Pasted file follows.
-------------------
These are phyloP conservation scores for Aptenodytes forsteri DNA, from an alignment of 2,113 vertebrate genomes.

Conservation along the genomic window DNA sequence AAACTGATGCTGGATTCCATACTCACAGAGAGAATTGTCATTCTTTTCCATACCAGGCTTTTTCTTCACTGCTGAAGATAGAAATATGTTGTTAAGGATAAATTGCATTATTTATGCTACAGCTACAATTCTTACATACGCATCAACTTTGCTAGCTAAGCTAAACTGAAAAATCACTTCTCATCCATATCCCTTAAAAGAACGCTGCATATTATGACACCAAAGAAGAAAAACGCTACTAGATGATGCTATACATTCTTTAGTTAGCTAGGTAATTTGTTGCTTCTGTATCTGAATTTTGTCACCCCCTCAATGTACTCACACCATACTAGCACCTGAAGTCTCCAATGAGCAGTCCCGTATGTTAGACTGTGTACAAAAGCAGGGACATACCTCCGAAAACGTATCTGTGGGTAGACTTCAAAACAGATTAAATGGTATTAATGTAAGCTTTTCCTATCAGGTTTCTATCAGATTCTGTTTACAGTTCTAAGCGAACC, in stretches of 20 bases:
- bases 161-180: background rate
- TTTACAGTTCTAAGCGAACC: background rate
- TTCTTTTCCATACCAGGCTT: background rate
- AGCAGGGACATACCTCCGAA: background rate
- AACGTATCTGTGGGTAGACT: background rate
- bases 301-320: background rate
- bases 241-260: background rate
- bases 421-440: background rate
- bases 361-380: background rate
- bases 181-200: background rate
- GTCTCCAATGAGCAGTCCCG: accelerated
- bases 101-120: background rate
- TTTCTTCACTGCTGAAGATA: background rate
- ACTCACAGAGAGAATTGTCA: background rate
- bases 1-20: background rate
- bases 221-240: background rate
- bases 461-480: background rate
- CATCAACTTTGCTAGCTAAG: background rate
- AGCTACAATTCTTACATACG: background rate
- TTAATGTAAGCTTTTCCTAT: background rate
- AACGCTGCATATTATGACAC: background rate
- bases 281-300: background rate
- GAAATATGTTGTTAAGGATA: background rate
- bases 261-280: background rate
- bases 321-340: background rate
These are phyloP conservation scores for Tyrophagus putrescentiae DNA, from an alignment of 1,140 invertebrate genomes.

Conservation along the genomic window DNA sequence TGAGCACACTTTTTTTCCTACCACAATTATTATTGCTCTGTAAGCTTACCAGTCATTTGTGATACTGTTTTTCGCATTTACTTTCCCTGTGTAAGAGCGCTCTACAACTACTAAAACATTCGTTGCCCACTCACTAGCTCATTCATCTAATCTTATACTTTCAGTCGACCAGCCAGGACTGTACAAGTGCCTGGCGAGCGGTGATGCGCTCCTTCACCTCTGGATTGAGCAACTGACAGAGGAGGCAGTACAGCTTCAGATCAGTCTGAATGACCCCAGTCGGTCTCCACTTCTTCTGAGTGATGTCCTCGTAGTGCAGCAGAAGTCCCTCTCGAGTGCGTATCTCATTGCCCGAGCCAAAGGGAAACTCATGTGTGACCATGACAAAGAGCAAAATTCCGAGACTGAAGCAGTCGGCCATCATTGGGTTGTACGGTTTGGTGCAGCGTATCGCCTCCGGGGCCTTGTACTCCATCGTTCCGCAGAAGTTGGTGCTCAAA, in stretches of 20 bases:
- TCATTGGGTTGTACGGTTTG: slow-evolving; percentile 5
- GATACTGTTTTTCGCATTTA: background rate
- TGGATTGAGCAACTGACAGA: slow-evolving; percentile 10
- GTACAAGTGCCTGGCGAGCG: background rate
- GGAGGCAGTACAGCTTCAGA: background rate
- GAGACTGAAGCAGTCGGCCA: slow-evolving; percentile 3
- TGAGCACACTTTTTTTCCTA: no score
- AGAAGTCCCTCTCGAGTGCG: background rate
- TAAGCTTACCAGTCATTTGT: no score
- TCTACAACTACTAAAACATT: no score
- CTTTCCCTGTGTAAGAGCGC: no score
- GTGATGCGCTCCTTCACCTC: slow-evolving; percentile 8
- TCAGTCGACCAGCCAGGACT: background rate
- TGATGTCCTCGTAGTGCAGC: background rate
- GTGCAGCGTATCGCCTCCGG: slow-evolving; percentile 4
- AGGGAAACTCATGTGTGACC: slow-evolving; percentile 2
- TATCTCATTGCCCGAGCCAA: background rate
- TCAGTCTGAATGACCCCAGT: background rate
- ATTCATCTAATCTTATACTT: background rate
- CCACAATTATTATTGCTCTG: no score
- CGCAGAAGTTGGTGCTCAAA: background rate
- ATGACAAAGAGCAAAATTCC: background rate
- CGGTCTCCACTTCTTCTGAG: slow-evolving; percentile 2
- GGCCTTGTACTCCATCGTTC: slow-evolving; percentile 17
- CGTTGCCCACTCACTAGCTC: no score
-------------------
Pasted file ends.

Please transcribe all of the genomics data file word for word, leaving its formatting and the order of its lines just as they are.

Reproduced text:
These are phyloP conservation scores for Aptenodytes forsteri DNA, from an alignment of 2,113 vertebrate genomes.

Conservation along the genomic window DNA sequence AAACTGATGCTGGATTCCATACTCACAGAGAGAATTGTCATTCTTTTCCATACCAGGCTTTTTCTTCACTGCTGAAGATAGAAATATGTTGTTAAGGATAAATTGCATTATTTATGCTACAGCTACAATTCTTACATACGCATCAACTTTGCTAGCTAAGCTAAACTGAAAAATCACTTCTCATCCATATCCCTTAAAAGAACGCTGCATATTATGACACCAAAGAAGAAAAACGCTACTAGATGATGCTATACATTCTTTAGTTAGCTAGGTAATTTGTTGCTTCTGTATCTGAATTTTGTCACCCCCTCAATGTACTCACACCATACTAGCACCTGAAGTCTCCAATGAGCAGTCCCGTATGTTAGACTGTGTACAAAAGCAGGGACATACCTCCGAAAACGTATCTGTGGGTAGACTTCAAAACAGATTAAATGGTATTAATGTAAGCTTTTCCTATCAGGTTTCTATCAGATTCTGTTTACAGTTCTAAGCGAACC, in stretches of 20 bases:
- bases 161-180: background rate
- TTTACAGTTCTAAGCGAACC: background rate
- TTCTTTTCCATACCAGGCTT: background rate
- AGCAGGGACATACCTCCGAA: background rate
- AACGTATCTGTGGGTAGACT: background rate
- bases 301-320: background rate
- bases 241-260: background rate
- bases 421-440: background rate
- bases 361-380: background rate
- bases 181-200: background rate
- GTCTCCAATGAGCAGTCCCG: accelerated
- bases 101-120: background rate
- TTTCTTCACTGCTGAAGATA: background rate
- ACTCACAGAGAGAATTGTCA: background rate
- bases 1-20: background rate
- bases 221-240: background rate
- bases 461-480: background rate
- CATCAACTTTGCTAGCTAAG: background rate
- AGCTACAATTCTTACATACG: background rate
- TTAATGTAAGCTTTTCCTAT: background rate
- AACGCTGCATATTATGACAC: background rate
- bases 281-300: background rate
- GAAATATGTTGTTAAGGATA: background rate
- bases 261-280: background rate
- bases 321-340: background rate
These are phyloP conservation scores for Tyrophagus putrescentiae DNA, from an alignment of 1,140 invertebrate genomes.

Conservation along the genomic window DNA sequence TGAGCACACTTTTTTTCCTACCACAATTATTATTGCTCTGTAAGCTTACCAGTCATTTGTGATACTGTTTTTCGCATTTACTTTCCCTGTGTAAGAGCGCTCTACAACTACTAAAACATTCGTTGCCCACTCACTAGCTCATTCATCTAATCTTATACTTTCAGTCGACCAGCCAGGACTGTACAAGTGCCTGGCGAGCGGTGATGCGCTCCTTCACCTCTGGATTGAGCAACTGACAGAGGAGGCAGTACAGCTTCAGATCAGTCTGAATGACCCCAGTCGGTCTCCACTTCTTCTGAGTGATGTCCTCGTAGTGCAGCAGAAGTCCCTCTCGAGTGCGTATCTCATTGCCCGAGCCAAAGGGAAACTCATGTGTGACCATGACAAAGAGCAAAATTCCGAGACTGAAGCAGTCGGCCATCATTGGGTTGTACGGTTTGGTGCAGCGTATCGCCTCCGGGGCCTTGTACTCCATCGTTCCGCAGAAGTTGGTGCTCAAA, in stretches of 20 bases:
- TCATTGGGTTGTACGGTTTG: slow-evolving; percentile 5
- GATACTGTTTTTCGCATTTA: background rate
- TGGATTGAGCAACTGACAGA: slow-evolving; percentile 10
- GTACAAGTGCCTGGCGAGCG: background rate
- GGAGGCAGTACAGCTTCAGA: background rate
- GAGACTGAAGCAGTCGGCCA: slow-evolving; percentile 3
- TGAGCACACTTTTTTTCCTA: no score
- AGAAGTCCCTCTCGAGTGCG: background rate
- TAAGCTTACCAGTCATTTGT: no score
- TCTACAACTACTAAAACATT: no score
- CTTTCCCTGTGTAAGAGCGC: no score
- GTGATGCGCTCCTTCACCTC: slow-evolving; percentile 8
- TCAGTCGACCAGCCAGGACT: background rate
- TGATGTCCTCGTAGTGCAGC: background rate
- GTGCAGCGTATCGCCTCCGG: slow-evolving; percentile 4
- AGGGAAACTCATGTGTGACC: slow-evolving; percentile 2
- TATCTCATTGCCCGAGCCAA: background rate
- TCAGTCTGAATGACCCCAGT: background rate
- ATTCATCTAATCTTATACTT: background rate
- CCACAATTATTATTGCTCTG: no score
- CGCAGAAGTTGGTGCTCAAA: background rate
- ATGACAAAGAGCAAAATTCC: background rate
- CGGTCTCCACTTCTTCTGAG: slow-evolving; percentile 2
- GGCCTTGTACTCCATCGTTC: slow-evolving; percentile 17
- CGTTGCCCACTCACTAGCTC: no score